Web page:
“It sounds like a dream,” the patient’s mother, Cecilia Amador, told reporters outside Scripps Memorial Hospital on Genesee Avenue in La Jolla.
The hospital had housed his son, Eduardo Moreno, since his admission on July 9, 2020 – eight very, very long months.
Against her tears, Amador said she couldn’t believe that after all – including three months in a coma and three surgeries – Moreno was coming home.
“He succeeded,” she says. ” He’s there; he walks. He remembers everything. It is 100%. ”
Moreno, in a wheelchair and wearing a face mask, sat quietly next to his mother after being released on Tuesday. It was a moving day – a lot to go through after all he had been through.
“We’re coming home, thank goodness,” Amador said.
Moreno’s shipment from Scripps Memorial Hospital was filled with balloons, cheers and many nurses holding signs to say goodbye to the man they had come to know and love over the past 8 month.
“Congratulations, Eduardo. You are a fighter, ”said one panel.
“Graduated from ECMO. You did it! Read another.
Moreno walked through the hall, through an arch made of white and light blue balloons. A colored paper link chain hung at the end of the path. Fortunately Moreno pierced him.
It was the finish line of a medical marathon.
The nurses and hospital staff encouraged him.
He was wearing a mask, but in his eyes you could see traces of a smile.
His mother was there to take him home.
Eduardo’s long fight against COVID-19
Moreno contracted COVID-19 in late June 2020 or early July 2020. He was hospitalized for the first time on July 13, 2020. Six days later, he was transferred to the intensive care unit of the Scripps Memorial Hospital.
Things didn’t look good to him.
“He was very critical,” recalls his mother. “They told us he was not going to make it.”
Dr. Scott McCaul, MD, is the Medical Director of Scripps ICU and ECMO (Extracorporeal Membrane Oxygenation). He has been an intensive care pulmonary physician at Scripps since 1987.
McCaul was one of Moreno’s main doctors. He said the young man’s case – and his determination to survive – was nothing short of a miracle.
“It’s a phenomenal recovery – and a lot of work on his part,” said McCaul.
McCaul said Moreno – at his worst – was completely dependent on machines for survival. When he arrived in the ICU, Moreno was suffering from an advanced degree of respiratory failure due to pneumonia linked to COVID.
« [He had] destructive changes in his lungs – and the tubes needed to allow his lungs to expand, ”the doctor explained.
Moreno was put on life support and machines resumed his lung function.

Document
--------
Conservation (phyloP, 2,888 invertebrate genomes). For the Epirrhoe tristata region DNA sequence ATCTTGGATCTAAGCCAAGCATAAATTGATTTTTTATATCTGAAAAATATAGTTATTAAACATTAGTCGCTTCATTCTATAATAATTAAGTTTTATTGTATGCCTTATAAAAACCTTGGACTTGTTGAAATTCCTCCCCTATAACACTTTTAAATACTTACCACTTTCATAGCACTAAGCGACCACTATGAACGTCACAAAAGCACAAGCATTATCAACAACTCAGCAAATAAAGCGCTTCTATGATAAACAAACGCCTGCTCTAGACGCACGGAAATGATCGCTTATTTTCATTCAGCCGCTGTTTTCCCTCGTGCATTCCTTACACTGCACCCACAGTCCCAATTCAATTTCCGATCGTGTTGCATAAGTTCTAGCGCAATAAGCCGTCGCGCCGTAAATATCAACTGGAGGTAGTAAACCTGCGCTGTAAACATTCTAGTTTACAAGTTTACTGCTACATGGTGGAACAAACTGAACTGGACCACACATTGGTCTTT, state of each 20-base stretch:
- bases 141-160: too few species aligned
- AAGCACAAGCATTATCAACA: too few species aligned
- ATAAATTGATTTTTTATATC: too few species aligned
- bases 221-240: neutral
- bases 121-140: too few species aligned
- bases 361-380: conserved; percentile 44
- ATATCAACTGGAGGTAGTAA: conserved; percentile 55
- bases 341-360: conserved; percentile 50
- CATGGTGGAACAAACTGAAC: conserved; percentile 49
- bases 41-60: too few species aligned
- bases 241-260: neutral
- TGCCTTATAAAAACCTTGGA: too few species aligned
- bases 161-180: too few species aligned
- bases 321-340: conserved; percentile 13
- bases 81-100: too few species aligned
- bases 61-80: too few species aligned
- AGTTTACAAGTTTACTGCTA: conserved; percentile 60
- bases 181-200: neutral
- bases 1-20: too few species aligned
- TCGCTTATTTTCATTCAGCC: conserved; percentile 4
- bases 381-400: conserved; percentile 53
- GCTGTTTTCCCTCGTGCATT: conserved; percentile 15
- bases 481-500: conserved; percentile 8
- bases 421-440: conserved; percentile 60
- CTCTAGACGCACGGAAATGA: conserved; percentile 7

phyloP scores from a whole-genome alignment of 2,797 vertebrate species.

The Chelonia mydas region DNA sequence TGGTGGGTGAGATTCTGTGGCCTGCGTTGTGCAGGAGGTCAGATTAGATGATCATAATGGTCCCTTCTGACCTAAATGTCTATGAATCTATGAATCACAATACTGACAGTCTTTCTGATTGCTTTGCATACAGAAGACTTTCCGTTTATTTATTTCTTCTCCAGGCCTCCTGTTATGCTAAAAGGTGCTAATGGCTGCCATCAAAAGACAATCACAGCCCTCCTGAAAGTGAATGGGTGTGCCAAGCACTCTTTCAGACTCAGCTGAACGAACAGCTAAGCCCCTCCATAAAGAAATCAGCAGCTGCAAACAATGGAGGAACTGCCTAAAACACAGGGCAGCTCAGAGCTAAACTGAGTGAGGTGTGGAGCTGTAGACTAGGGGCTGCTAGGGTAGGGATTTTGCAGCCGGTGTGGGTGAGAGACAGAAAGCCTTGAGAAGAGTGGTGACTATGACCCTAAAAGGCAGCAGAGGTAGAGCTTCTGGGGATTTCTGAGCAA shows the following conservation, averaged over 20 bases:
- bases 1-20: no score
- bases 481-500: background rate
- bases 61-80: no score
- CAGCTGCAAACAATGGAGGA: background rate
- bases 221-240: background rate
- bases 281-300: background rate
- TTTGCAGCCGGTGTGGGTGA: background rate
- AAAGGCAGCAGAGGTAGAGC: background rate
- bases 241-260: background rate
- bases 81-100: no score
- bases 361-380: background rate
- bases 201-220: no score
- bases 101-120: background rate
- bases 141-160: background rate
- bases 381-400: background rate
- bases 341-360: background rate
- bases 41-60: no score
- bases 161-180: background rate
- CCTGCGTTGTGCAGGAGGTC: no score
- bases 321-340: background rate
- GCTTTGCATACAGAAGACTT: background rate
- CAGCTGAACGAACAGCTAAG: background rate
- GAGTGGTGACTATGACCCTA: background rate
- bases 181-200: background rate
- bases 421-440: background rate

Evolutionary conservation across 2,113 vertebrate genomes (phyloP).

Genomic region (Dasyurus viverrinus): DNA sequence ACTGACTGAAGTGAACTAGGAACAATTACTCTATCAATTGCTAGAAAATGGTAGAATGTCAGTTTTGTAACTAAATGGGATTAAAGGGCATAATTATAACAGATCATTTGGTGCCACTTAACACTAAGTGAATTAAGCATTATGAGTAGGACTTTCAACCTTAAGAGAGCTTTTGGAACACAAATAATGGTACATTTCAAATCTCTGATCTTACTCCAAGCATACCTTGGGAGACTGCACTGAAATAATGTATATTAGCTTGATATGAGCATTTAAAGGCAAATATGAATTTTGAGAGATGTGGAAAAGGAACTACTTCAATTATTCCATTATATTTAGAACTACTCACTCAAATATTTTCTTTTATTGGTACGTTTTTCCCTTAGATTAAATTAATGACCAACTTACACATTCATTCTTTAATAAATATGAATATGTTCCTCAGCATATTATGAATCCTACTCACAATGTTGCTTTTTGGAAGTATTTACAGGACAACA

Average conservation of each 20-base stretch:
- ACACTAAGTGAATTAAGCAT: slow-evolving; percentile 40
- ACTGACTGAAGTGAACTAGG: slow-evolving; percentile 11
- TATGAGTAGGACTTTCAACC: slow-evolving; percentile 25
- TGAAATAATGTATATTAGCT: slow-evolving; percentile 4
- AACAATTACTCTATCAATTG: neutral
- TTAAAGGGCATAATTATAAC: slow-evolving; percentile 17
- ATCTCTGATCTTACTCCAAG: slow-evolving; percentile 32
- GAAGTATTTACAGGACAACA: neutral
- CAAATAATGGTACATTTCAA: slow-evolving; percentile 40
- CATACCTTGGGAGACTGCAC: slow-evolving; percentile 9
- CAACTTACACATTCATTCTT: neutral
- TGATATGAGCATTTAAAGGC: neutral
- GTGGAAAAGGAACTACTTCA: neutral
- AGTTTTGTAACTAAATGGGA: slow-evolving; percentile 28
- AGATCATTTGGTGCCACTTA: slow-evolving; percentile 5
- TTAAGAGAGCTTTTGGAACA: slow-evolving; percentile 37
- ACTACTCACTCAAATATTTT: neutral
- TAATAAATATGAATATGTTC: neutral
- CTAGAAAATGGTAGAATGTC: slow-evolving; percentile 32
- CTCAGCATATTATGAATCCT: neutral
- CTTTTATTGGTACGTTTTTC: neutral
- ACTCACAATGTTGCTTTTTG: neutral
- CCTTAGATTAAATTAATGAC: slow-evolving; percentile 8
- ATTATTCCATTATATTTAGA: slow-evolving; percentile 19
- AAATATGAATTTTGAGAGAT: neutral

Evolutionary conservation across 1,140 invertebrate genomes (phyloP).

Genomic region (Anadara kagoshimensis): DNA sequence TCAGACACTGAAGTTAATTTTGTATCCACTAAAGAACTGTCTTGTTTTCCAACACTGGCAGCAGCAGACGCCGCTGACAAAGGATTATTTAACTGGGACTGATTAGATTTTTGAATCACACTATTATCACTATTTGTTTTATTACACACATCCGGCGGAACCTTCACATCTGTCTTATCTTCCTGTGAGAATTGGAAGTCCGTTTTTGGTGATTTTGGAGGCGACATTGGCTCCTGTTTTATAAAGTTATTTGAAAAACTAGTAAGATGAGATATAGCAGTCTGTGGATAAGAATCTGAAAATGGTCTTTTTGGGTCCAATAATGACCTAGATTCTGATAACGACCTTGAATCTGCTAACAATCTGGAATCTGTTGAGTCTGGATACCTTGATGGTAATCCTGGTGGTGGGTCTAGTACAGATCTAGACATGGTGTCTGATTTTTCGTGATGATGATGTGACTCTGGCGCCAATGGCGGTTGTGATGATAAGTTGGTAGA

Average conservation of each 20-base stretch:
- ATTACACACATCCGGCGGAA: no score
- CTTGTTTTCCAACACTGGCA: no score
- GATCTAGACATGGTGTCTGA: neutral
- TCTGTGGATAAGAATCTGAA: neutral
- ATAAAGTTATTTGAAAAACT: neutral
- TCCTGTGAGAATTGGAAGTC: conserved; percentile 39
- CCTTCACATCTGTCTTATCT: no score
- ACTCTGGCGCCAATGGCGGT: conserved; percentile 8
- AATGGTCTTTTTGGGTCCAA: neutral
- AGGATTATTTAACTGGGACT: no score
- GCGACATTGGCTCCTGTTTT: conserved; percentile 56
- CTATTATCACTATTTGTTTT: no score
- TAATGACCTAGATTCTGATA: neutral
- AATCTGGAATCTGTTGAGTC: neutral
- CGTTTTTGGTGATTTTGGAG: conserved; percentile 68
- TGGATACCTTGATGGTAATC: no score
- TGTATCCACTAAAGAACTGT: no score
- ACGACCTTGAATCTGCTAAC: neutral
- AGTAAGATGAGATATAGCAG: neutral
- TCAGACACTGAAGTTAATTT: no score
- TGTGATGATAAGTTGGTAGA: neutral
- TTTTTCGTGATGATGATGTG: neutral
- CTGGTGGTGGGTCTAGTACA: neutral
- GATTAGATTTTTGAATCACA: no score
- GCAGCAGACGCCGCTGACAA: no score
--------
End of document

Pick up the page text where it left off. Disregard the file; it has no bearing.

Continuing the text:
McCaul said his patient had to, essentially, “learn to breathe underwater” and use a machine to do what his lungs used to do, but “without being able to feel the breath.”
Moreno survived several surgeries. Little by little, McCaul said that Moreno had come out of paralysis, sedation – coma – to stand, walk and regain his physical ability.
Through it all, mental and physical exhaustion was a struggle. McCaul said there was anxiety and pain – but also an incredible struggle in his patient.
Moreno’s nurses and doctors supported him every step of the way.
Due to COVID-19 restrictions, Moreno’s family has mostly had to stick to virtually “visiting” him via video calls.
“Physical contact was so rare,” McCaul said.
Amador said being away from her son when he was so sick was the hardest thing for her as a parent.
She cried a lot.
She prayed more.
“He’s been through a lot. His lungs were bleeding. He had a blood clot in his head, ”Amador explained.
When she couldn’t be there to comfort her son, Amador said nurses and doctors came together for him like family.
Amador said the nurses “spoiled him” – even bringing him In-n-Out burgers once or twice.
Moreno got stronger.
Along the way, there have been setbacks.
McCaul said December – just around Christmas – was one of those times. Moreno has set goals for himself – his wish list for Christmas.
“Eduardo’s goals for Christmas included learning to talk on the fan, walking 100 feet, making a video for his daughter, eating his mother’s albondigas,” recalls McCaul.
“My most emotional moment was probably being in his room and looking at all the personal items – the things that really made Eduardo himself in this room,” the doctor added. “The Christmas tree that the nurses brought there and knowing those goals were closed.”
But Moreno continued to fight, going through another operation.
After this last operation, her mother said that McCaul finally told her, “Don’t worry, he’s going to come home.”
In January 2021, McCaul said Moreno’s lungs were healed enough that he was disconnected from the machines.
McCaul said that through it all, Moreno has shown everyone at the hospital that even though something is difficult or seems impossible, it is possible to go through it.
“He is a role model for all of us,” he added.
Since the coronavirus pandemic reached San Diego County a year ago, San Diego County public health officials have followed 267,917 positive cases of COVID-19 in our area. A total of 3,494 COVID-related deaths have been reported in San Diego County. For the latest daily updates on the coronavirus crisis in our region, click here.